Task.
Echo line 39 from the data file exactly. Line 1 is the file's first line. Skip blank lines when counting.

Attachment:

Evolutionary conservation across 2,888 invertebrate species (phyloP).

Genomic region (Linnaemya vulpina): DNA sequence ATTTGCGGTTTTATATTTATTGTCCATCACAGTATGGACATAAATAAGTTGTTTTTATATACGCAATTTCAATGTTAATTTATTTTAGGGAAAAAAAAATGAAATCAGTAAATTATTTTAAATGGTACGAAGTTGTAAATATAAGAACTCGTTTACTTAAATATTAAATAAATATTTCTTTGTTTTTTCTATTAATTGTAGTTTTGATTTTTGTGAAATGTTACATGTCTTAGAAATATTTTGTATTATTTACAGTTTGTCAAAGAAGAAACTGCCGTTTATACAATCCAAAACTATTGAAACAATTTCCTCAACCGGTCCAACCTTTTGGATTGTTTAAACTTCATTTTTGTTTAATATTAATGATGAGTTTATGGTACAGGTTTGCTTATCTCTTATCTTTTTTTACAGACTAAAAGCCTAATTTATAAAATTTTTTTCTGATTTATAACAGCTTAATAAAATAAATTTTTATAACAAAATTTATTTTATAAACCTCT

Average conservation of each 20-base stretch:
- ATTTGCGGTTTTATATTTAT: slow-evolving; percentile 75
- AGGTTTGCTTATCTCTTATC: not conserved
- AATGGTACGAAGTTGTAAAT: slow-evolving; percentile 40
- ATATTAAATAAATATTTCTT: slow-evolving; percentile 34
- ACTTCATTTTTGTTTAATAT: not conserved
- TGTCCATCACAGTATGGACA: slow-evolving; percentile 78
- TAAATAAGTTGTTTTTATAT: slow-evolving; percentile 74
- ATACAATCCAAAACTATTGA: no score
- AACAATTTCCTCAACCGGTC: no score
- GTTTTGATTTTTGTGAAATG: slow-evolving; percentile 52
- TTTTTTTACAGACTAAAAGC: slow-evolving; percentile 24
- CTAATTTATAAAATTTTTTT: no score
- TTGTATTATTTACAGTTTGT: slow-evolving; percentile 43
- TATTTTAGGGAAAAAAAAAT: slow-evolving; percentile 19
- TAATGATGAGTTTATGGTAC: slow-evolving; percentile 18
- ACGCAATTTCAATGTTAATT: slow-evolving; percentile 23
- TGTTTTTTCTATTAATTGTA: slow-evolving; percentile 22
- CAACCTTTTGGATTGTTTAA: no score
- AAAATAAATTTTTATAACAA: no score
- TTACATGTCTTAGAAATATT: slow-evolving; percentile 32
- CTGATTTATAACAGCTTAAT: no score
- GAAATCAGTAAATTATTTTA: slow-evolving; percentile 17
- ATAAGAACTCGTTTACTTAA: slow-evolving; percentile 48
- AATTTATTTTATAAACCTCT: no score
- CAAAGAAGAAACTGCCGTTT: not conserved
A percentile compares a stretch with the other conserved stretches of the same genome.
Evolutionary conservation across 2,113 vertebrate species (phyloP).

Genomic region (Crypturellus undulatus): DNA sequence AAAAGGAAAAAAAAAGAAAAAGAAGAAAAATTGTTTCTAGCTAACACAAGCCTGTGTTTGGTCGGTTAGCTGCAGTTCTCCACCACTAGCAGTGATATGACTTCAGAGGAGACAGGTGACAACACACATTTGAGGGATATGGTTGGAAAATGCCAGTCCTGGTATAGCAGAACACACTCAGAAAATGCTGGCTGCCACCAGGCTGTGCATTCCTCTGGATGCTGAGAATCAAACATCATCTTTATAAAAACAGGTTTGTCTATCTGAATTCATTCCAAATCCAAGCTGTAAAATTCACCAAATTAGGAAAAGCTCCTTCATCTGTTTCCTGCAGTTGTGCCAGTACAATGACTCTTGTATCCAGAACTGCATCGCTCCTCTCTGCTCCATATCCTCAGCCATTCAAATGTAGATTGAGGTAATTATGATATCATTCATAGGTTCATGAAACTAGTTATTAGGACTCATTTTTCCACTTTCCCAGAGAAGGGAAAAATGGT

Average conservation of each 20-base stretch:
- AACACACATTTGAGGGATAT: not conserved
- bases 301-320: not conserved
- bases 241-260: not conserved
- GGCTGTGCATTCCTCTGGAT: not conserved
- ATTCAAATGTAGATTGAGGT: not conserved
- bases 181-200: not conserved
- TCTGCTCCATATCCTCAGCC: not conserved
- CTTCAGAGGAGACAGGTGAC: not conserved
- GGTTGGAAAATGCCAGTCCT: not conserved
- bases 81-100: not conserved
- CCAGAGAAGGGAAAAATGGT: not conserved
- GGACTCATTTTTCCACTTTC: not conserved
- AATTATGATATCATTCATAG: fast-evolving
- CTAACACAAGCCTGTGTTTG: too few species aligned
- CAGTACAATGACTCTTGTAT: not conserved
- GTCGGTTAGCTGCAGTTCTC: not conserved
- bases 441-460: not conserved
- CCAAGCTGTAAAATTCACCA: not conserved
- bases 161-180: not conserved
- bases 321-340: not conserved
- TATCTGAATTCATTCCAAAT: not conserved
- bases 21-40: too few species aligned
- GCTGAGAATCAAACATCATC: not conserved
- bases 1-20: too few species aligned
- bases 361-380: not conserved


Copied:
- TCTGCTCCATATCCTCAGCC: not conserved